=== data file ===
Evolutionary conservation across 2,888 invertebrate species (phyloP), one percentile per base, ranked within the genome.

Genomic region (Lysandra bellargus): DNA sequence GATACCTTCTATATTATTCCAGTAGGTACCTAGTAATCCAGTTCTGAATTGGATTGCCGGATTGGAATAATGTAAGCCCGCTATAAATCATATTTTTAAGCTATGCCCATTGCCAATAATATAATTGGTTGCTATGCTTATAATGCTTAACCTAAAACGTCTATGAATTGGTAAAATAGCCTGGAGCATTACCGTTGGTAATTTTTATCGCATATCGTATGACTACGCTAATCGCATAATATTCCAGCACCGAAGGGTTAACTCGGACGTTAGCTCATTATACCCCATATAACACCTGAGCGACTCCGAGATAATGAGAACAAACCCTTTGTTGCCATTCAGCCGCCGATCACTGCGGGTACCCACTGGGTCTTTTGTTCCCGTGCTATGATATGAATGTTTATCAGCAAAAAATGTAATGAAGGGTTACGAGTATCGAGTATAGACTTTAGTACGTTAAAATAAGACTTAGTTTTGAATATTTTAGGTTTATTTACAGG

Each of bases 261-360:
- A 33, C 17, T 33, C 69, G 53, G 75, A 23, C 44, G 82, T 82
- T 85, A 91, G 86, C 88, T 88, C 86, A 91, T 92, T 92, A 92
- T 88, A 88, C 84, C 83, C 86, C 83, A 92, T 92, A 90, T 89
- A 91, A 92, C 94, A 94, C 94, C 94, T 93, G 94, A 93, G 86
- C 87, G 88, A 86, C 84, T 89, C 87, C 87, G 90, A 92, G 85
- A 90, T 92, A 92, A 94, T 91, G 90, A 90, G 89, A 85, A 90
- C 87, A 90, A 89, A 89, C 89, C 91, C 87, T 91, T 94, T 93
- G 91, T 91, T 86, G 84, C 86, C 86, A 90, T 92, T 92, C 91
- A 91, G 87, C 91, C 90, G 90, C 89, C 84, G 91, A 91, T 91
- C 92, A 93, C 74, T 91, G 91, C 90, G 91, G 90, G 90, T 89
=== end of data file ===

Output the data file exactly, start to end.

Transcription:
Evolutionary conservation across 2,888 invertebrate species (phyloP), one percentile per base, ranked within the genome.

Genomic region (Lysandra bellargus): DNA sequence GATACCTTCTATATTATTCCAGTAGGTACCTAGTAATCCAGTTCTGAATTGGATTGCCGGATTGGAATAATGTAAGCCCGCTATAAATCATATTTTTAAGCTATGCCCATTGCCAATAATATAATTGGTTGCTATGCTTATAATGCTTAACCTAAAACGTCTATGAATTGGTAAAATAGCCTGGAGCATTACCGTTGGTAATTTTTATCGCATATCGTATGACTACGCTAATCGCATAATATTCCAGCACCGAAGGGTTAACTCGGACGTTAGCTCATTATACCCCATATAACACCTGAGCGACTCCGAGATAATGAGAACAAACCCTTTGTTGCCATTCAGCCGCCGATCACTGCGGGTACCCACTGGGTCTTTTGTTCCCGTGCTATGATATGAATGTTTATCAGCAAAAAATGTAATGAAGGGTTACGAGTATCGAGTATAGACTTTAGTACGTTAAAATAAGACTTAGTTTTGAATATTTTAGGTTTATTTACAGG

Each of bases 261-360:
- A 33, C 17, T 33, C 69, G 53, G 75, A 23, C 44, G 82, T 82
- T 85, A 91, G 86, C 88, T 88, C 86, A 91, T 92, T 92, A 92
- T 88, A 88, C 84, C 83, C 86, C 83, A 92, T 92, A 90, T 89
- A 91, A 92, C 94, A 94, C 94, C 94, T 93, G 94, A 93, G 86
- C 87, G 88, A 86, C 84, T 89, C 87, C 87, G 90, A 92, G 85
- A 90, T 92, A 92, A 94, T 91, G 90, A 90, G 89, A 85, A 90
- C 87, A 90, A 89, A 89, C 89, C 91, C 87, T 91, T 94, T 93
- G 91, T 91, T 86, G 84, C 86, C 86, A 90, T 92, T 92, C 91
- A 91, G 87, C 91, C 90, G 90, C 89, C 84, G 91, A 91, T 91
- C 92, A 93, C 74, T 91, G 91, C 90, G 91, G 90, G 90, T 89